It is a common misconception that bankruptcy will destroy a person’s credit for several year. Many of my Arizona bankruptcy clients think that restoring credit after bankruptcy is difficult or impossible. In fact, while bankruptcy may reduce a person’s credit score (depending on how high it is before bankruptcy), the credit score can be improved shortly after bankruptcy.
When we talk about restoring credit after bankruptcy, we need to distinguish two very different approaches. The first approach involves reviewing your credit report to make sure that all reported items are accurate, and disputing any inaccuracies. The second approach involves re-establishing a positive credit history.
Dispute inaccuracies on your credit report
To start, you should pull your credit report. Each legal resident of the U.S. is entitled to a free copy once every twelve months under the Fair and Accurate Credit Transactions Act. You can get this free report at annualcreditreport.com. If there are any inaccuracies on the report, you can and should dispute those inaccuracies with the credit reporting agency. The law that gives you the right to do this, and establishes the procedure for disputes, is the Fair Credit Reporting Act (15 U.S.C. § 1681). Generally, your dispute should be in writing, and provide sufficient information to explain why the information you are disputing is inaccurate. Under 15 U.S.C. § 1681i, the credit reporting agency generally has 30 days to investigate the disputed information, and if the information is found to be inaccurate or cannot be verified, then it must be deleted from your credit report. This dispute procedure can be used by anyone, not just those who have filed for bankruptcy.
Re-establish positive credit history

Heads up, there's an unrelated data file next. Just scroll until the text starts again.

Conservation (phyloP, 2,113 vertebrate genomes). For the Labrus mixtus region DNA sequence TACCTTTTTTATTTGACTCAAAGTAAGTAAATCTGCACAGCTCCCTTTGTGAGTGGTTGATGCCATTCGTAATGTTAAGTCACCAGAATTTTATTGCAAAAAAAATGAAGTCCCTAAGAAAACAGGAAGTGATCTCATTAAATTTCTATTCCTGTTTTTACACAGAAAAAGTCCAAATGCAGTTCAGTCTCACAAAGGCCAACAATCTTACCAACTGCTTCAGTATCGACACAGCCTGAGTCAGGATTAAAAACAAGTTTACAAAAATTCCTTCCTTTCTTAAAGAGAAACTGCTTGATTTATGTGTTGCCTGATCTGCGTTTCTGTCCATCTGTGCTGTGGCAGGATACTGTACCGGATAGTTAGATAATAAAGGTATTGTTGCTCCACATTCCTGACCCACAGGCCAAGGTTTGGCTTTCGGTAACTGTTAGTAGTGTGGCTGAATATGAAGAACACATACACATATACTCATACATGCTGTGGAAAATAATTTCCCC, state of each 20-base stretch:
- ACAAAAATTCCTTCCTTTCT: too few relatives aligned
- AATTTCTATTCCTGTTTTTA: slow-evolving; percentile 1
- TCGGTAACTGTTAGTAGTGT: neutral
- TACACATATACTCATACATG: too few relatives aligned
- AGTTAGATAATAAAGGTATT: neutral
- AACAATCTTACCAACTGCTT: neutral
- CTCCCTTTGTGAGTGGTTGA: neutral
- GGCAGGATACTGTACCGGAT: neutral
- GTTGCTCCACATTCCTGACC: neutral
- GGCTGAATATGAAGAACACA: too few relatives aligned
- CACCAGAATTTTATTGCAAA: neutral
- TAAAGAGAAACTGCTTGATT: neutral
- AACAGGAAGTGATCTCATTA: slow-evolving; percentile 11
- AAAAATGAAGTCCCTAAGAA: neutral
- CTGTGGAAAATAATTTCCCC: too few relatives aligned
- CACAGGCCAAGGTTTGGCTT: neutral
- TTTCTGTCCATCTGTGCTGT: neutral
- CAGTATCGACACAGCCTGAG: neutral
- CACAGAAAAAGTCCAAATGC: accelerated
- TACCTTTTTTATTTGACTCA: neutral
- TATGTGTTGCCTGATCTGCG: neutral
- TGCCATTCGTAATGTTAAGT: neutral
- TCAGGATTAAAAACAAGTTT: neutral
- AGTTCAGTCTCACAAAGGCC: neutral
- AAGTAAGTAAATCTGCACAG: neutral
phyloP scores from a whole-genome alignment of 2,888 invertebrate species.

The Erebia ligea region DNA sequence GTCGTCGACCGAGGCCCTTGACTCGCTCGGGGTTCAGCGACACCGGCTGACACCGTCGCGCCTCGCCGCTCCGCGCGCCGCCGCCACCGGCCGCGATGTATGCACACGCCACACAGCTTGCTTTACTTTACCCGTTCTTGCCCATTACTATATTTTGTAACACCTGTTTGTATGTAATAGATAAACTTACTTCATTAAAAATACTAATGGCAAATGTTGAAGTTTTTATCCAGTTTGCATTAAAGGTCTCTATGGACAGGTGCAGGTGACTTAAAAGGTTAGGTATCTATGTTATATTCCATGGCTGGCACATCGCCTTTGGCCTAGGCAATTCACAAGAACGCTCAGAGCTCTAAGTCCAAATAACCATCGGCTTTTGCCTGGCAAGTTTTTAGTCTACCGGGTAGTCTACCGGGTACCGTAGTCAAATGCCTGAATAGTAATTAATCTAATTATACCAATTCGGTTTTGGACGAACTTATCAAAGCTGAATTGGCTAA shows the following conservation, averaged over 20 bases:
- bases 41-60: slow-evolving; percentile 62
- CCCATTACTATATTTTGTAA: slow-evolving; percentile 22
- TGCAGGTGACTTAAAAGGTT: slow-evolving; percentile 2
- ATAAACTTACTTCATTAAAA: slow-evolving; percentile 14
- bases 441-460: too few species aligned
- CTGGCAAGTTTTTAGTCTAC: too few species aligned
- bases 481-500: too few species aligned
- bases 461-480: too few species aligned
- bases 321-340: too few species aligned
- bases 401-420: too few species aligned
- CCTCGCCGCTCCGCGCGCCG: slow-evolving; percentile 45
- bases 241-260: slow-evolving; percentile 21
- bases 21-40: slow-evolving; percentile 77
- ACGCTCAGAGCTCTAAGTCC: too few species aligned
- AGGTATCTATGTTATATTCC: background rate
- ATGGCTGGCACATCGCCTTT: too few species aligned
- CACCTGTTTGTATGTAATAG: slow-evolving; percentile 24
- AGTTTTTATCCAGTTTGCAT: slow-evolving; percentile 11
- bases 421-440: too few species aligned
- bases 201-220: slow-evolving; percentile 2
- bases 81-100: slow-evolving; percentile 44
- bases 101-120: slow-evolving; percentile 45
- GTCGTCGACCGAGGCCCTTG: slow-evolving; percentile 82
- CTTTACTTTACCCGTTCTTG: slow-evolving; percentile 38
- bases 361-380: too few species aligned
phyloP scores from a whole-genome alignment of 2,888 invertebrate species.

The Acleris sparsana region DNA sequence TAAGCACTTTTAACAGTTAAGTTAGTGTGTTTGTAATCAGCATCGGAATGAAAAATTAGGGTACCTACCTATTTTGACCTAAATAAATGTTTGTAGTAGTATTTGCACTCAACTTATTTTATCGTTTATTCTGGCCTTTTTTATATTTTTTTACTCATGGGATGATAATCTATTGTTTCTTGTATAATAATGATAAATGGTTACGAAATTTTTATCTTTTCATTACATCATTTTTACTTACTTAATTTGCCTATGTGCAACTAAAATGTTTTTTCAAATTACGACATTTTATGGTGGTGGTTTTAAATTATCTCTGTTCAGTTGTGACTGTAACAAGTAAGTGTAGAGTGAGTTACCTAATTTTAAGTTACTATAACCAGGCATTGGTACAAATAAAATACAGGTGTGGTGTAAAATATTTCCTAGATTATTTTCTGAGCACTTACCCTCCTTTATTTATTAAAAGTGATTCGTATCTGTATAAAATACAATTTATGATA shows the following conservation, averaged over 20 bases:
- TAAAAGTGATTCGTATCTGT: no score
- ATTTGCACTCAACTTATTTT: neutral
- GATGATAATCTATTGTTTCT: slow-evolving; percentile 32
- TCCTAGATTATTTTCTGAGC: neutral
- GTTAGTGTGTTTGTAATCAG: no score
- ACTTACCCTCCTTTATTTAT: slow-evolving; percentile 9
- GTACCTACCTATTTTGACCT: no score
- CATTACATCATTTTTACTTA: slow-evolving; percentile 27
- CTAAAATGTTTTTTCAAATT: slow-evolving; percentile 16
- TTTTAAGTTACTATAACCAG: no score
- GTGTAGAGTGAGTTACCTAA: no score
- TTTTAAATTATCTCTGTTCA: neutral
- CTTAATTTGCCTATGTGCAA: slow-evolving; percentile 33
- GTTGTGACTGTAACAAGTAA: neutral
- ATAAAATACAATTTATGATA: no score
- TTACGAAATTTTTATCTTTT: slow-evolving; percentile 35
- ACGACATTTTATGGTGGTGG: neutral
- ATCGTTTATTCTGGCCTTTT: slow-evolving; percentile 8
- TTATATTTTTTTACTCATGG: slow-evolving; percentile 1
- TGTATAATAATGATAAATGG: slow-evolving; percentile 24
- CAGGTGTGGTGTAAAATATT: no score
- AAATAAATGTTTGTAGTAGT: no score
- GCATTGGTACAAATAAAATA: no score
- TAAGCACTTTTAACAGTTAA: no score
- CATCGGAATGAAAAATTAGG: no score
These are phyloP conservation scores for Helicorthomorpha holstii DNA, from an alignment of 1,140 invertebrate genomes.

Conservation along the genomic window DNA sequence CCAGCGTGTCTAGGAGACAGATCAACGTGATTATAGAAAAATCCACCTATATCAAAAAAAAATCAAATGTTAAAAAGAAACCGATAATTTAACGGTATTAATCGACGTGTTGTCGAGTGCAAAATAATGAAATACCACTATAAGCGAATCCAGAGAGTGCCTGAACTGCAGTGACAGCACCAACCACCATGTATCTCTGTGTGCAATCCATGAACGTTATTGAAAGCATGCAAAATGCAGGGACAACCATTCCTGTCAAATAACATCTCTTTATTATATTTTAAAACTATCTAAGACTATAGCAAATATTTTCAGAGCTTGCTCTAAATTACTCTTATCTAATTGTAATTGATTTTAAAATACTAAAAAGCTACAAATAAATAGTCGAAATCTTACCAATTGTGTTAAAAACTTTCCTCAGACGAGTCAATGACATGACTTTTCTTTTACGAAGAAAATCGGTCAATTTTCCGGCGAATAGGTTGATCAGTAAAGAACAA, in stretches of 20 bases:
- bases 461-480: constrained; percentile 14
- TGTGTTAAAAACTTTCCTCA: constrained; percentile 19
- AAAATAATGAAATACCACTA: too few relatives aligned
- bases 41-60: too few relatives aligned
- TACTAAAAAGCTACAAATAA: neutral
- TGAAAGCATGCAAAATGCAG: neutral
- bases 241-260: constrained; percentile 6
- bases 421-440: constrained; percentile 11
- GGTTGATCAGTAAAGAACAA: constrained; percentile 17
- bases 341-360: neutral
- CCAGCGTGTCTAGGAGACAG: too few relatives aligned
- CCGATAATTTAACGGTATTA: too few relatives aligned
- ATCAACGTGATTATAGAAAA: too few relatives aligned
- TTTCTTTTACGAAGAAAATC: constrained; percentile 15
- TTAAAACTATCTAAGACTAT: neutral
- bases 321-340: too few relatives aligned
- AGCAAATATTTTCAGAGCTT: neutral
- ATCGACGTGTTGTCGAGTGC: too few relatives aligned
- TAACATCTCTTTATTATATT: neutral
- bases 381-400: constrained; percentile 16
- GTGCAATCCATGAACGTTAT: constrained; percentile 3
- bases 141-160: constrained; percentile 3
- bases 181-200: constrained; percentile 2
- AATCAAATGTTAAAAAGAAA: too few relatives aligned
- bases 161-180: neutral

There is only one way to re-establish a positive credit history, and that is to borrow money (i.e. use credit) and to timely make payments on the borrowed money. Of course, you have to borrow from someone who will report the transaction and your payments to the credit reporting agencies (so borrowing from your family members won’t help). The simplest way to do this is to obtain a credit card. While it may seem like it would be impossible to get a credit card after bankruptcy, the opposite is usually the case. In fact, many, if not most, debtors start receiving credit card offers almost immediately after their bankruptcy is over. These credit cards may come with a high interest rate, but remember, the purpose of using a credit card after bankruptcy is not to finance your purchases or living expenses, but simply to establish a credit history. So, you should use your credit card to pay for several small purchases over any given month (e.g. gas, groceries), and pay off the balance in full every month. Do not max out your credit card. In fact, keep your balance low relative to your overall credit limit. Do this consistently and without missing any payment deadlines.
What if you are one of the people who cannot qualify for a regular (unsecured) credit card? You still have options. You can apply for a secured credit card, which basically means that you must deposit cash in the bank in order to obtain the credit card. Another option would be to become an authorized user on a family member’s credit card. If you choose either one of these options, make sure that the bank reports the secured card or authorized user activity to the credit reporting agencies.
The bottom line on rebuilding credit after bankruptcy
Sometimes bankruptcy is unavoidable, or is the simplest and most cost-effective way to deal with mounting financial difficulties. Filing for bankruptcy, however, does not mean that your credit will be ruined for the next seven or ten years. Your credit score may not improve overnight. But if you take the steps discussed above to correct your credit report and re-establish your credit history, you should see an improvement in your credit score much sooner than you expect.
The above is provided for general informational purposes only. It is not intended to and does not constitute legal advice, and does not create an attorney-client relationship. If you need legal advice for your specific situation, you should contact a qualified attorney in your area.